From the streets of Seattle, you can sometimes see the unmistakable black-and-white pattern of an orca whale far off in the Pacific Ocean.
It’s a beloved urban quirk — a sign of nature’s vibrant proximity — but it’s an experience that’s in jeopardy.
The local orca population in the Pacific Northwest seems to be entering an irreversible decline, according to The New York Times, a possibility that has galvanized the region’s conservationists, scientists, and political leaders to make sure the species doesn’t disappear.
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There are now 75 whales in the region, the lowest amount recorded in more than 30 years, when hunting and whale capture was more common, the Times notes.
In response to the shrinking population, Washington’s Governor Jay Inslee issued an executive order in March ordering agencies to protect the whales, and established a task force of state, tribal, local, and federal officials to investigate the problem.
The whales, the team has learned, are threatened by a range of factors, detailed by the Times, and their plight is emblematic of a much larger ecological decline happening all around the world.
Industrial pollution from wastewater facilities, agriculture, oil expeditions, and more are contaminating the whales with toxic chemicals and infecting them with diseases.
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The now-banned pesticide DDT, for instance, has been found in high levels in the whales. DDT, among other things, disrupts hormones and could be behind the seeming inability of the whales to reproduce.
Noise pollution from growing sea traffic and underwater oil construction, meanwhile, is disrupting echolocation, causing hearing loss and harming immune systems.
The whales’ chief source of food, king salmon, are disappearing, causing them to starve. And the extreme pollution of the water fills the remaining salmon with contaminants, which are then absorbed by the orcas. Conservation teams are now raising salmon in hatcheries to bolster the marine population.
Potentially harmful diseases from other species, like humans and dogs, have been found in the whales.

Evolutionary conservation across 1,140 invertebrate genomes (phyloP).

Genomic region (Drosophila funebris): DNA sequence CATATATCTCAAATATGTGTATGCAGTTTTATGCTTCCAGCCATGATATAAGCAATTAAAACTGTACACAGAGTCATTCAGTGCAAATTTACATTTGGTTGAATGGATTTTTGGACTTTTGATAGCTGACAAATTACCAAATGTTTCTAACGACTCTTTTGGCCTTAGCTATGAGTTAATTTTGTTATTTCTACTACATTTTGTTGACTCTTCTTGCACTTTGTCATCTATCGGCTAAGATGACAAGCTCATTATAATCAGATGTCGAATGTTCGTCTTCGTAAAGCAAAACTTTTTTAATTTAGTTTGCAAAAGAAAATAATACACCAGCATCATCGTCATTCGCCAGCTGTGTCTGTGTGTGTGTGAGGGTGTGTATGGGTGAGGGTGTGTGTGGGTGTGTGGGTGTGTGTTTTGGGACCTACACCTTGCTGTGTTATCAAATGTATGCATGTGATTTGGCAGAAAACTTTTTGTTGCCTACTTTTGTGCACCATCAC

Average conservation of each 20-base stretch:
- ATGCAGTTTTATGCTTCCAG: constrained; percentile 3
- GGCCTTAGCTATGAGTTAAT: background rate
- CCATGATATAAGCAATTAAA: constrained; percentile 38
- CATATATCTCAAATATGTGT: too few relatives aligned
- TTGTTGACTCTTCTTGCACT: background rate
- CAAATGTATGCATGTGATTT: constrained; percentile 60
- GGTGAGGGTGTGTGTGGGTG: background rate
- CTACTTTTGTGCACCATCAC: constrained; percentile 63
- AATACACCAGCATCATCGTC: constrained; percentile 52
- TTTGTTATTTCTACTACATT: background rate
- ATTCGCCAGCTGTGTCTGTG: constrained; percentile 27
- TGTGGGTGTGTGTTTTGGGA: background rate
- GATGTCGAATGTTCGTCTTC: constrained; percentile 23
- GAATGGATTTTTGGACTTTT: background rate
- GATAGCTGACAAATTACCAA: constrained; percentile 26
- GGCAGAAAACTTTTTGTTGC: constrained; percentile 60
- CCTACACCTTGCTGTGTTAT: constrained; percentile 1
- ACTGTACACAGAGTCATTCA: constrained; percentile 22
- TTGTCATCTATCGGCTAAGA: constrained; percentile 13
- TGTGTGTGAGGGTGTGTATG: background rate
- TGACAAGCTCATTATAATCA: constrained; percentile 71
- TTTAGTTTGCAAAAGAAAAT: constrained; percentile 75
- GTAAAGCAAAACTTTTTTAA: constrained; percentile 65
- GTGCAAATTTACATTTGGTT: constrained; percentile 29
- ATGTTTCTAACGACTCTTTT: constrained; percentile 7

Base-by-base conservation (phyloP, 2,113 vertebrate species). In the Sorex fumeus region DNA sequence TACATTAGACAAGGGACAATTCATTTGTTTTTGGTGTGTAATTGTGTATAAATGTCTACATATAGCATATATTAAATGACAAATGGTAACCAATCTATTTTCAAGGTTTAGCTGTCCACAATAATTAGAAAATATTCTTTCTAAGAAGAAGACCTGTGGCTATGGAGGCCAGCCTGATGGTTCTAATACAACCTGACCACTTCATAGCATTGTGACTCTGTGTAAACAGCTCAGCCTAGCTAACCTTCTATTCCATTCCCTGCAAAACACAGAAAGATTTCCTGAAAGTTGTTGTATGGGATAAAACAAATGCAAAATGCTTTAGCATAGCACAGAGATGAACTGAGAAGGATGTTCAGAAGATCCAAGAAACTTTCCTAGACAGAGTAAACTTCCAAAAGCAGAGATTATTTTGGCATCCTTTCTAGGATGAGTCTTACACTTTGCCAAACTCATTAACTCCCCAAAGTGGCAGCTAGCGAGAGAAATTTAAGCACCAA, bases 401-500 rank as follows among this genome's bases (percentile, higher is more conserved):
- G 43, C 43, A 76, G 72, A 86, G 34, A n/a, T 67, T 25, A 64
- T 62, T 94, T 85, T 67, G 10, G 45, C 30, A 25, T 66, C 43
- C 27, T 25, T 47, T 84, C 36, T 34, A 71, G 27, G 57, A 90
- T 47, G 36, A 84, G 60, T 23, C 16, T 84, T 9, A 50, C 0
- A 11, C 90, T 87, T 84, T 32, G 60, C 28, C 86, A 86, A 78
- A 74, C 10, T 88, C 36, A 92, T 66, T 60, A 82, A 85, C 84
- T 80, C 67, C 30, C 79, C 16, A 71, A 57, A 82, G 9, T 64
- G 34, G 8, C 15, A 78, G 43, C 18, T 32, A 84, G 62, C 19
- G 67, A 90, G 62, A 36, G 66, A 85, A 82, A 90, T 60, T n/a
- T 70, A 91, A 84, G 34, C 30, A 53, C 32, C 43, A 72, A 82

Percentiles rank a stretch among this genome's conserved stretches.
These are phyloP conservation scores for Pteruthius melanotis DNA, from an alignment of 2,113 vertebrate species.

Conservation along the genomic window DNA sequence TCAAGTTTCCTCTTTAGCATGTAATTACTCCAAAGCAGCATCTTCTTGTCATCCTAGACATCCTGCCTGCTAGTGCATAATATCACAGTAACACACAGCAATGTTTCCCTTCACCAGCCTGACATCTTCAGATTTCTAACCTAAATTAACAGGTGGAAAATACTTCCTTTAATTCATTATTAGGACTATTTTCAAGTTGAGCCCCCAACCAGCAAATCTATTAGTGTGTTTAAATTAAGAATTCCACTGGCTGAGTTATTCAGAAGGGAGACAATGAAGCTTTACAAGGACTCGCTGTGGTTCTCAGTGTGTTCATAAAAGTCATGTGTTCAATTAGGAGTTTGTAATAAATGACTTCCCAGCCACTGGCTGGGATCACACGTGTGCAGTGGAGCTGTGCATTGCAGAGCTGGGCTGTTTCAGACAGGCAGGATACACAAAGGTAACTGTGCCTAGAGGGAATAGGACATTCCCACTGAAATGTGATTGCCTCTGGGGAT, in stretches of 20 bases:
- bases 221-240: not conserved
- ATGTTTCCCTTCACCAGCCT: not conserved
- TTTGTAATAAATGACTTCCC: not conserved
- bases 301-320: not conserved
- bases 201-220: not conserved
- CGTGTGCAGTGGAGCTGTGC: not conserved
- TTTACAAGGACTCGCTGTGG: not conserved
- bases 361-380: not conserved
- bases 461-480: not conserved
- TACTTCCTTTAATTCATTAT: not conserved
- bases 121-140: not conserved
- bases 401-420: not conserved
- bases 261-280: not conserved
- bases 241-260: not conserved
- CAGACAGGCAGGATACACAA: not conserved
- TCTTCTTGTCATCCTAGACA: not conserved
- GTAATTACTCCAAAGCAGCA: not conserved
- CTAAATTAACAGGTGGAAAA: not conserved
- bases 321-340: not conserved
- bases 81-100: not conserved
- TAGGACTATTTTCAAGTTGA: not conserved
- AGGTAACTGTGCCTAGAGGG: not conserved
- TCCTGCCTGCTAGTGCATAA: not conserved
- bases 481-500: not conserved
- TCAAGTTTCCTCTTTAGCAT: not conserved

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“I’ve had dreams about it at night,” said Joseph K. Gaydos, a veterinarian with the SeaDoc Society in Washington, told the Times. “Disease smolders in the environment but can break out. If there were a highly virulent virus to come through here it would take out a large part of the population and totally stop recovery efforts.”
And warming and acidifying waters are changing the makeup of their ecosystems.
Taken together, the orcas now live in an essentially hostile environment, experiencing in their own way what species around the world are encountering.
The average whale population around the world is endangered, according to the World Wildlife Fund.
Marine life more broadly — from coral reefs to krill — is declining as the same factors play out elsewhere.
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And terrestrial organic life is also being lost. In fact, humans have caused the annihilation of 83% of all wild mammals and half of all plants, the authors of a recent report found.
The Earth has been described as experiencing its sixth mass wave of extinction, with billions of local animal populations endangered around the world.
The situation of the Pacific Northwest orcas has become a test of whether humans can successfully intervene to reverse this decline.
“There would be a great sense of loss [if the effort fails],” Linda D. Rhodes, a research biologist involved in the study, told The Times. “They are such a part of our identity here. It would be a real sense of failure.”